The missing boat is believed to be in the same area.
Coastguards are believed to be looking for two other boats, which reportedly left for Italy in recent days.
"This is the typical route for migrants from Libya to Italy," Mr Hart said.
Italy is to start joint sea patrols in May with Libya, aimed at stopping the heavy influx of illegal migrants.
6,800 Tunisians, 6,000 Nigerians and 4,000 Somalis arrived in Lampedusa in 2008.
In 2007, by contrast, only 1,000 Tunisians were recorded arriving on the island, with even fewer Nigerians and Somalis.
The change could be attributed to increased Spanish efforts to crack down on illegal immigrants entering the Canary Islands.
Migrants from some African countries may have changed their approach as a result, choosing to focus on Lampedusa.
According to IOM figures, more than 31,000 people crossed from North Africa to the Italian island of Lampedusa in 2008 alone.
The UN's refugee agency reports that two boats, carrying more than 450 people, have arrived in Italy in the past week.
Mother and son
Libyan media report that among the dead was an African woman found lifelessly clutching an infant to her bosom, says the BBC's Rana Jawad in Tripoli.
The missing vessel reportedly ran into difficulty shortly after setting off on Sunday from Sidi Bilal, near Tripoli.
"Libyan search and rescue operations led to the recovery of the bodies of those who drowned as a result of the accident, among them the bodies of 10 Egyptians," said Egyptian official Ahmed Rizk.
The nationalities of the migrants are reported to have included Egyptians, Tunisians and Palestinians.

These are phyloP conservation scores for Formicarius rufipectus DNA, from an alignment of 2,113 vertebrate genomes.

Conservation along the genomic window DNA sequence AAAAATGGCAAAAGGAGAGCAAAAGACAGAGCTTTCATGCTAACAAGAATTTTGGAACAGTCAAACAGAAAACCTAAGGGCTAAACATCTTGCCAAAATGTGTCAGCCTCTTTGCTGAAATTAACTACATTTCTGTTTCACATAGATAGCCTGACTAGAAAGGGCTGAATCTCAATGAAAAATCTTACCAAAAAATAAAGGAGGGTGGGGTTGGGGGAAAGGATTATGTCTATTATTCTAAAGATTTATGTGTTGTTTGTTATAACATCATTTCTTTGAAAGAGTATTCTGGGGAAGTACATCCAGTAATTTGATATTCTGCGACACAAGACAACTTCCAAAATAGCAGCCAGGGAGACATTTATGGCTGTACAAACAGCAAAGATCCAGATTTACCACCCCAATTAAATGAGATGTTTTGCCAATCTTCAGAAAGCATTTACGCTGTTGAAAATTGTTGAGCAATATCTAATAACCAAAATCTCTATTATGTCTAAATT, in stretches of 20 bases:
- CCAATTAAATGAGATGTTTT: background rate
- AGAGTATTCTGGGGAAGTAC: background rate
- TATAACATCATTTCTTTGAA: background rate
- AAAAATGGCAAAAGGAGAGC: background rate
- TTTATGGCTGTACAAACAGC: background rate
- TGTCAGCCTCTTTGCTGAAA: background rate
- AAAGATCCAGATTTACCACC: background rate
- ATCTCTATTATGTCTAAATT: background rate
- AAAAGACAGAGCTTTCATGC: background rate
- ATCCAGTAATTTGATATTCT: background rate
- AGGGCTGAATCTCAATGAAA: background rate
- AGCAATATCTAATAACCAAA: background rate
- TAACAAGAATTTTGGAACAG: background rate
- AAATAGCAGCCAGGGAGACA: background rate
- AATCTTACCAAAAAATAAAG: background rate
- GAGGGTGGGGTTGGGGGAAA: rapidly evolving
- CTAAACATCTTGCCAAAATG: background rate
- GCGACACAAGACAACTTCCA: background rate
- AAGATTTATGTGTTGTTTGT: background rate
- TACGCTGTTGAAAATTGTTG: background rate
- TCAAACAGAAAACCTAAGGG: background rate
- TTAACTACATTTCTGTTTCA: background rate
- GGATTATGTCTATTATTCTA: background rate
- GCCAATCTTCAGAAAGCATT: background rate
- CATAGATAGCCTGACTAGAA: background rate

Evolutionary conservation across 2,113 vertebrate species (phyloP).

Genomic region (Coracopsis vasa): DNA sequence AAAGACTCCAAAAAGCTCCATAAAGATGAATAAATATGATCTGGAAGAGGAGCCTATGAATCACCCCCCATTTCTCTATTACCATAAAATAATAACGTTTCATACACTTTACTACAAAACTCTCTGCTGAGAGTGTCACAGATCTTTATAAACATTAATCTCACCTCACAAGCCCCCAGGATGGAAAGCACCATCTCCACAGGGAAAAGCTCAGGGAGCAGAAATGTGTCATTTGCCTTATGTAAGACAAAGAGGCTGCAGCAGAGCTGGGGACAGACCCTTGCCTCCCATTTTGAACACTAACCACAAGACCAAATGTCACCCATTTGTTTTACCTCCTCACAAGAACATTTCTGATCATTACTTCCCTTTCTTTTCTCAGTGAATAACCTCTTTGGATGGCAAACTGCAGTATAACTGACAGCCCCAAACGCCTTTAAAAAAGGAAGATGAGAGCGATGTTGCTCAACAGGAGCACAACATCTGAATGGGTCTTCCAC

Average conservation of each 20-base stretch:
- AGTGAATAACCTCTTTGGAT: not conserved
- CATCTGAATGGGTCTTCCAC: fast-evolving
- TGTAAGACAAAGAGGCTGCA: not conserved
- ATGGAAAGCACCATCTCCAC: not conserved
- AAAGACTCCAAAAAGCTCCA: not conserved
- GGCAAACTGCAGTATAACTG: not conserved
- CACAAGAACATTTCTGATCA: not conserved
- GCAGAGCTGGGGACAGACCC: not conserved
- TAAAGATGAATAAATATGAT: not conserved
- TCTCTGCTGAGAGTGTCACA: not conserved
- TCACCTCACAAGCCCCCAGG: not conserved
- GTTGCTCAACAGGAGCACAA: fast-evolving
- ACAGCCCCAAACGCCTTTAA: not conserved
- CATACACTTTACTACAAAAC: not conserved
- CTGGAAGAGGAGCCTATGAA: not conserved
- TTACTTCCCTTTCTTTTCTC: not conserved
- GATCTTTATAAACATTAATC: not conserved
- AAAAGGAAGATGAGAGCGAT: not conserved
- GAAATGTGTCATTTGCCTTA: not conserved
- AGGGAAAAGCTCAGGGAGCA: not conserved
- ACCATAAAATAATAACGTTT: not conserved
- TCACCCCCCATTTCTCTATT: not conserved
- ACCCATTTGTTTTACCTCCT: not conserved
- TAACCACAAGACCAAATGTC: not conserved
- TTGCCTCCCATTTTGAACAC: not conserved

UN High Commissioner for Refugees Antonio Guterres expressed his "great sorrow" at the loss of life.
He said it was the latest tragic example of "a global phenomenon in which desperate people take desperate measures to escape conflict, persecution and poverty in search of a better life".
Hundreds of migrants have died in the last few months crossing the Mediterranean Sea from North Africa to Europe, and the Gulf of Aden from Somalia to Yemen.
They are at the mercy of unscrupulous smugglers, unseaworthy vessels and the elements but many take these risks for the lure of a better life.
The smuggling season normally stops in October, and resumes again in April.
But the IOM says there has been no lull this year and the smuggling boats have been sailing right through the winter.
The boat capsized on one of the main migration routes from Libya to Italy
More Latest Immigration News
Secure Communities -- Latest Immigrant Crackdown Initiative
by: Tom Barry Border Lines March 26-31, 2009
(An article in the BorderLines series: "Aliens, Crime, and Drugs: Making the Connection.")
The Department of Homeland Security already has a “comprehensive” plan in operation for immigration. It deals with both illegal and legal immigrants, not through some complicated political reform that tests the political will of our politicians but through the simplicity of database integration.
Despite many concerns about its accuracy expressed by civil libertarians and worker advocates and despite the fact that in the short or medium term there is little hope for an immigration reform that will enable the vast population of illegal immigrants to regularize their status, the E-Verify identification system is quickly moving forward. Fewer concerns have been expressed about another ID system that is quickly gaining hold among police departments around the country.
That lack of opposition is in due in part to the fact that the “Secure Communities” is quite new and in part because that, while targeting both illegal and legal immigrants, the focus is on criminals. Striving to build a broad coalition in support of comprehensive immigration reform (CIR), immigrant-rights advocates are understandably reluctant to oppose the intensifying drive to remove criminal aliens from America.